eSports challenging the definition of sport

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eSports challenging the definition of sport

Competitive events at ANU Fighting Game Club attract large crowds.

Competitive events at ANU Fighting Game Club attract large crowds.

By ANU Game Fighting Club (Facebook)

Competitive events at ANU Fighting Game Club attract large crowds.

By ANU Game Fighting Club (Facebook)

By ANU Game Fighting Club (Facebook)

Competitive events at ANU Fighting Game Club attract large crowds.

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On a cool night in the Marie Reay Centre at the Australian National University (ANU) in Canberra, Srikar Jha and Pierce Purcell sit down in front of a small TV monitor with their personal controllers in hand. It doesn’t take them long to sweep past the in-game menus – setting up a match is second nature to them.

With the stage set, the duo pauses only to bump fists like boxers touching gloves before they’re locked in battle, with sounds of in-game combat and button presses filling the air. Before a ten-minute match is over, they’ll have made hundreds, if not thousands, of button inputs.

For many Australians, going one-on-one in the virtual world is a recreational activity, but for Pierce, Srikar and many at the ANU Fighting Game Club, it’s a sport, one that could be a part of a future career in gaming.

Gaming has become a bigger part of Australian life than ever, with an estimated two-thirds of the population playing video games according to Bond University’s 2020 Digital Australia Report.

The success of video streaming services has brought with it the growth of eSports – competitive tournaments and events hosted using video games.

According to Bond University, approximately one-third of Australia’s gaming population have watched eSports, with that interest steadily rising by the year.

It is a multi-million dollar industry with the top events drawing significant prizes for players and teams. Melbourne teenager, Anathan Pham, left high school in 2015 to pursue his dream of playing eSports professionally.

For many, dropping out of school to become a pro player might be far-fetched, but earlier this year Pham won a $4.62 million prize after winning a tournament for the strategy game, DOTA 2.

While eSports for many people is characterised by arenas, fireworks and bright lights just like other sports like cricket, soccer and Australian Rules, eSports has a strong community-led, grassroots level. And nowhere in Canberra embodies this community spirit quite like the ANU Fighting Game Club.

The ANUFGC is one of Canberra’s largest eSports communities. On a weekly basis, the club hosts eSports tournaments which are often attended by more than one hundred people.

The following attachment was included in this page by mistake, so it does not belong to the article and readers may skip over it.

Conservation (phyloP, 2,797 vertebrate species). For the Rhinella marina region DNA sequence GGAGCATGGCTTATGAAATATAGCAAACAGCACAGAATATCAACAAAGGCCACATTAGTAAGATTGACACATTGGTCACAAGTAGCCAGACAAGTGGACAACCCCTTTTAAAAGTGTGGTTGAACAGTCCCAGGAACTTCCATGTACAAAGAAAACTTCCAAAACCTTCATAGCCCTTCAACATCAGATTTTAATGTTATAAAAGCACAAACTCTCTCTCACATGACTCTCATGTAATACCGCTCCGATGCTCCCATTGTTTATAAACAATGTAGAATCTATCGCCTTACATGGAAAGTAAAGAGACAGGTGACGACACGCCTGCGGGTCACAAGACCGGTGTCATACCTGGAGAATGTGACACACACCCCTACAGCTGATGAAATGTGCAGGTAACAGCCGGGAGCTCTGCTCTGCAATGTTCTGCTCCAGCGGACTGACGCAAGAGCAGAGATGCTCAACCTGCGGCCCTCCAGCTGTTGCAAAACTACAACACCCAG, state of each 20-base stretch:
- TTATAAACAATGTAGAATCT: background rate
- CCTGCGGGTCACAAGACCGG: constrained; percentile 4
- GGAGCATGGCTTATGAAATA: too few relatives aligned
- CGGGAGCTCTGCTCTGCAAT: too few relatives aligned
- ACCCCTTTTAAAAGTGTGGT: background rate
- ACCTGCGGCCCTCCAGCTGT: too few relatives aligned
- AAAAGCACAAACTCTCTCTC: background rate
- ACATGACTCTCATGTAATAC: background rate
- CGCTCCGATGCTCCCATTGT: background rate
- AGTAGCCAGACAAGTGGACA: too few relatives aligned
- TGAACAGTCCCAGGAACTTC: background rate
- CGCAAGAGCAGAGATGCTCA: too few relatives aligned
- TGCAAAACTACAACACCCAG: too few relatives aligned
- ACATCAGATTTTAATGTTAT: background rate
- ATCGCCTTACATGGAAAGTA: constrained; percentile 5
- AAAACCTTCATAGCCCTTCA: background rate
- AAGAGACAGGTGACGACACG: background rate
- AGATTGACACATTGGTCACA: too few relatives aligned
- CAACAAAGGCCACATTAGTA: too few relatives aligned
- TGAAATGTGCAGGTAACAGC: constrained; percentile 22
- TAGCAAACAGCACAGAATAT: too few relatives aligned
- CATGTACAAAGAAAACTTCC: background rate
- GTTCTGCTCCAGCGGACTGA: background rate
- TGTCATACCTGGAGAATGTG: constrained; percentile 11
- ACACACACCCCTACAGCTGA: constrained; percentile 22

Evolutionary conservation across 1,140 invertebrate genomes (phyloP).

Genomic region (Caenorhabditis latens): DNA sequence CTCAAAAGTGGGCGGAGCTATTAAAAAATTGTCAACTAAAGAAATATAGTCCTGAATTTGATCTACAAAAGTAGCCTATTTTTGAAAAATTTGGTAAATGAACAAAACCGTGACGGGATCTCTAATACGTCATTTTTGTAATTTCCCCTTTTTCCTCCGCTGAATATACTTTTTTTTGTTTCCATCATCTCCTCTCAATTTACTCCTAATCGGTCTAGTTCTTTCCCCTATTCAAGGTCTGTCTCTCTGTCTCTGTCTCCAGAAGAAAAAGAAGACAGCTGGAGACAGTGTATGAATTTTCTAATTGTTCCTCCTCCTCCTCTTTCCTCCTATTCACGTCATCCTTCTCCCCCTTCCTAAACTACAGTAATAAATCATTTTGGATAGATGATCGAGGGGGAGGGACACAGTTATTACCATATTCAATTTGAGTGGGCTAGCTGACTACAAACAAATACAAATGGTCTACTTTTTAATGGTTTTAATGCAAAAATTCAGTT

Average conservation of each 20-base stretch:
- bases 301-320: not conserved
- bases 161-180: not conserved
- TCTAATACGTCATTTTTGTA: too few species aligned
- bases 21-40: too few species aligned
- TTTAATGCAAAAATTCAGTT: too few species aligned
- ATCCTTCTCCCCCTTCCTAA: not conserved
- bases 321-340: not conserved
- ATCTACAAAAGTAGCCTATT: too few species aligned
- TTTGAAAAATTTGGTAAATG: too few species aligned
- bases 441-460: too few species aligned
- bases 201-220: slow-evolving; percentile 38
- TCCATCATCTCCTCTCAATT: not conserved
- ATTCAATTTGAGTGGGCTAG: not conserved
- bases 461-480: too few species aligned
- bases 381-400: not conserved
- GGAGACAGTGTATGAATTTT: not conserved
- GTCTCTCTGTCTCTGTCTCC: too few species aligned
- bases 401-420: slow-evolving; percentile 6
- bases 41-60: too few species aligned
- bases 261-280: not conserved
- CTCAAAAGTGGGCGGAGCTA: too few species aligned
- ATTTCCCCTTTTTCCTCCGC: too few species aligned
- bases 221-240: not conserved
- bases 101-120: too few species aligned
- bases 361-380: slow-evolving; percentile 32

Their game of choice is Super Smash Bros, a popular fighting game where famous video game icons like Mario, Luigi, Donkey Kong and even Pac-Man duke it out.

Like any good grassroots sport, it mostly relies on community support to stay alive. The classroom they book is regularly transformed from teaching space to virtual battleground as players bring their own consoles, controllers and even TV monitors.

The tournaments are nonetheless considered a serious sport. Competitors are given ranks, seeds and an official win-loss record. Like the truly global eSports competitions, these weekly tournaments are live-streamed online with commentary. The gamers take their competition seriously.

Among the young adults and uni students that make up these tournaments, there is also a small group of younger kids. But in eSports, age is no barrier and it’s not uncommon to see a pre-teen scoring an upset victory against an older rival.

Therese Huang, mother of three of these young competitors, says her family is willing to support her boys’ interest in eSports, as long as they stay on track.

“It’s good that they can actually see, I guess it’s a career in gaming,” she said. “My only fear is that my boys have said that they’ll drop out of school at 16 and do the same thing as Anathan.”

By Braydon Hall
Srikar Jha (left) and Pierce Purcell (right) are two of the ACT’s top eSports competitors.

As a community veteran and tournament organiser, Pierce Purcell has seen the level of commitment that the club’s star players have.

“Training for a real sport might be a bit more physical than training for an eSport, but the amount of work that some of our top players are putting into this game matches the top athletes around the world.”

“They’re at the top because they’re practicing and they’re studying the game. They take it seriously.”

The ANUFGC’s top players aren’t just winning bragging rights with strong performances, sponsors are also taking note.

“We’ve got a few people who are sponsored and have been picked up by eSports teams. They’re lucky enough to get flown out to events all across Australia and the world.”

For many of the top players of the ANUFGC, the dream is to find their way to the United States, where more competition and a bigger prize pool await.

Srikar has already had a taste of this dream, having earned more than a thousand dollars from his eSports exploits. He believes that opportunity awaits those who can combine eSports with creating a popular online presence through a streaming service like YouTube.

It’s just one of many roads towards a career in gaming – a goal that a growing number of Canberrans are starting to explore.